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A SIBERIAN city was almost completely taken off the map after a mine explosion forced its residents to abandon it.
The ruins of Kadykchan now haunt the landscape of Russia’s Far East – frozen in time since the Cold War.
The eerie coal-mining town has been completely deserted for over thirty years – left to rot since its last bus load of residents shipped out.
Chilling footage reveals blackened and crumbling Soviet-era concrete apartment blocks, smashed up classrooms and rusting playgrounds overrun by nature.
The remote and abandoned city is found deep into Magadan province, an area also known as “Kolyma” – a name that used to strike fear in the hearts of Russians.
It is only reachable along thousands of miles of a highway, referred to as the “Road of Bones” due to the amount of people that were killed in labour camps during Stalin’s reign of terror.
The Soviet-era despot opened up the region in the 1930s in order to extract minerals, metals and gold from its uninhabited lands using forced labour.
Throughout the 30s and on through World War 2, over a million prisoners suffered in the horrible conditions and -50C temperatures of Kolyma.
Two-hundred thousand of them died.
After the war, two coal mines were opened in Kadykchan and prisoners were soon replaced by civilians attracted by the promise of a good salary and a flat.
As the Cold War dragged on, the city flourished in the 1970s and became bustling with young people who wanted work and started music festivals and opened clubs.
In 1989, the Soviet Union collapsed and the worker’s salary’s were no longer guaranteed.
The coal-mining city fell into depression, one of the mines closed and the future looked bleak.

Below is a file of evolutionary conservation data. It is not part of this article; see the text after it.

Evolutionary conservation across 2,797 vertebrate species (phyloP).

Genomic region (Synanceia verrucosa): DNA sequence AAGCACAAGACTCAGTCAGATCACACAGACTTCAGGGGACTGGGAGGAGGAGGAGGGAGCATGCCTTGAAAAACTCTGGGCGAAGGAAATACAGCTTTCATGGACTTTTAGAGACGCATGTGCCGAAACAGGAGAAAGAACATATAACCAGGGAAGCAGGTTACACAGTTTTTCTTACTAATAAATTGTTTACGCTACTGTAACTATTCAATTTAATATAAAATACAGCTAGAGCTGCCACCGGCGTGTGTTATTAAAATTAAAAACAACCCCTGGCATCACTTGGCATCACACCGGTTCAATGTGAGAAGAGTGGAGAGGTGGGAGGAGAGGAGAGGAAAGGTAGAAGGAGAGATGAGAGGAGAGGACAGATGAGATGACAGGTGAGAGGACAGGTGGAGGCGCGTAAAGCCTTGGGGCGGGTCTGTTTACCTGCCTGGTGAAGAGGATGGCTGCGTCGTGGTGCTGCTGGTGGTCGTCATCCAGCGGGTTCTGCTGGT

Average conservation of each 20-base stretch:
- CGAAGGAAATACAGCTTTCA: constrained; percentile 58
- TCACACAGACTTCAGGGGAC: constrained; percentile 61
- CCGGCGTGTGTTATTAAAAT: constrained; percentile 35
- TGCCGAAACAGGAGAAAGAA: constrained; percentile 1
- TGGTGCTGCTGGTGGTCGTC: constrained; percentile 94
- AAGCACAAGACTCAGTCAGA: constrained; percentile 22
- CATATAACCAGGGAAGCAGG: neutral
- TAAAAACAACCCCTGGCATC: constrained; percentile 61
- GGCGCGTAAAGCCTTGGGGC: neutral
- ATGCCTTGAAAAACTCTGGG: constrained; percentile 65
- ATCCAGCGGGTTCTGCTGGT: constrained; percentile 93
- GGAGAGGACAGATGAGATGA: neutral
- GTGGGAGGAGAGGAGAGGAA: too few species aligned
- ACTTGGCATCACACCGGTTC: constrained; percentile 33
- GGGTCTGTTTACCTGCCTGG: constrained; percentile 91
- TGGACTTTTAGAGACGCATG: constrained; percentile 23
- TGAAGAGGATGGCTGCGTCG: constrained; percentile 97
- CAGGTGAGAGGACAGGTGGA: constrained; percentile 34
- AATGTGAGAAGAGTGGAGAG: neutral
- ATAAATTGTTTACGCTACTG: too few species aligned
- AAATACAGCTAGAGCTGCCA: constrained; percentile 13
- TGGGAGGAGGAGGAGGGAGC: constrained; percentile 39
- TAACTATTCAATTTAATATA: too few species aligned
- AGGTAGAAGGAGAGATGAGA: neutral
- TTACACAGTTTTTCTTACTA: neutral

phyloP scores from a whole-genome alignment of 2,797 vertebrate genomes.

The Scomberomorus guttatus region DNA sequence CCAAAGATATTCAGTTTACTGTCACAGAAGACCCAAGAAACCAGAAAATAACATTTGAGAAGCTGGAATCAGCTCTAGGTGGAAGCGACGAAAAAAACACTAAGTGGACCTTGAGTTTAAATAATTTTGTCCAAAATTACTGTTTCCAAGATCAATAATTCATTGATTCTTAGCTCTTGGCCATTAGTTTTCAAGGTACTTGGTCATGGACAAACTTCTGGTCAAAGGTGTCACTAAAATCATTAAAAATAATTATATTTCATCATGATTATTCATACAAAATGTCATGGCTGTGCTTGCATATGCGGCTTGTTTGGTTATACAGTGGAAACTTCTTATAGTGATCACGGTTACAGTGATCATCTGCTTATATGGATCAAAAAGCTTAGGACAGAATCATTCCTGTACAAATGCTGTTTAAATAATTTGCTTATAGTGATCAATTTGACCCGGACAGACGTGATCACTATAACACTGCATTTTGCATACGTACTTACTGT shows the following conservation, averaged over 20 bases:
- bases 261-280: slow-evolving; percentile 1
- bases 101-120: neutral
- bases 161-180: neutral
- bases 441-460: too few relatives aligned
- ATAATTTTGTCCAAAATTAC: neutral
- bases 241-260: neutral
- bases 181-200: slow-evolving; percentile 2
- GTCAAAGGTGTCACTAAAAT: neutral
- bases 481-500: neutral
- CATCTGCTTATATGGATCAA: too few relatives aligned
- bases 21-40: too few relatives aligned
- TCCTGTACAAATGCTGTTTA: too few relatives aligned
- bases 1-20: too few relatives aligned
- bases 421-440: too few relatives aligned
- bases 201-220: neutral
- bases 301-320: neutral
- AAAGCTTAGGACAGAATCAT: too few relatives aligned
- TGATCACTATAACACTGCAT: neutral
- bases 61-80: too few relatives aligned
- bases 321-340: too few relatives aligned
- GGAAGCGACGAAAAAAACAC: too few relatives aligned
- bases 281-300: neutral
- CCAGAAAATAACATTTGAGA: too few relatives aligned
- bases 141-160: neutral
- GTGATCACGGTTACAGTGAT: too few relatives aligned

A past resident, Tatiana Shchepalkin, told the BBC: “Salaries weren’t being paid and people couldn’t even buy basic things like food.
“Imagine your husband comes home from the mine and you’ve got nothing to give him to eat. The children are hungry.”
It didn’t seem like it could get any worse, until tragedy struck on November, 25, 1996.
A methane explosion ripped through the mine during a busy morning shift and six men were killed.
The last mine was closed for good and Kadykchan no longer had a reason to exist. The city was finished.
“Things were terrible…Things were so desperate people were shooting dogs for food,” Tatiana remembered.
Residents quickly began packing up their lives and getting out.
Soon the city had completely emptied. In turn, the local council moved in and torched most of the buildings.
There Kadykchan remains – blackened, crumbling and surrendering to nature.
A man who spent his entire life in the remote, freezing city watched the smoke burn as he left.
“Your soul refuses to believe it,” Vladimir Voskresensky told the BBC.
“But that’s how it is.”
Now the only people to walk amongst the rubble are intrepid explorers gripped by its dark history.
Elsewhere in Russia, in the shadow of the Ural mountains is a rusting, eerie site of a graveyard of trains built in preparation for World War 3.
The steel skeletons of dozens of steam locomotives betray a time when the spectre of the mushroom cloud loomed dangerously near.
During the Soviet era it served as a nuclear war base – ready and waiting to whisk Russians to safety if all other transportation failed or was destroyed.
Time progressed, the Iron Curtain lifted, diesel trains took over and the threat of nuclear war waned – leaving a cemetery on rusty tracks.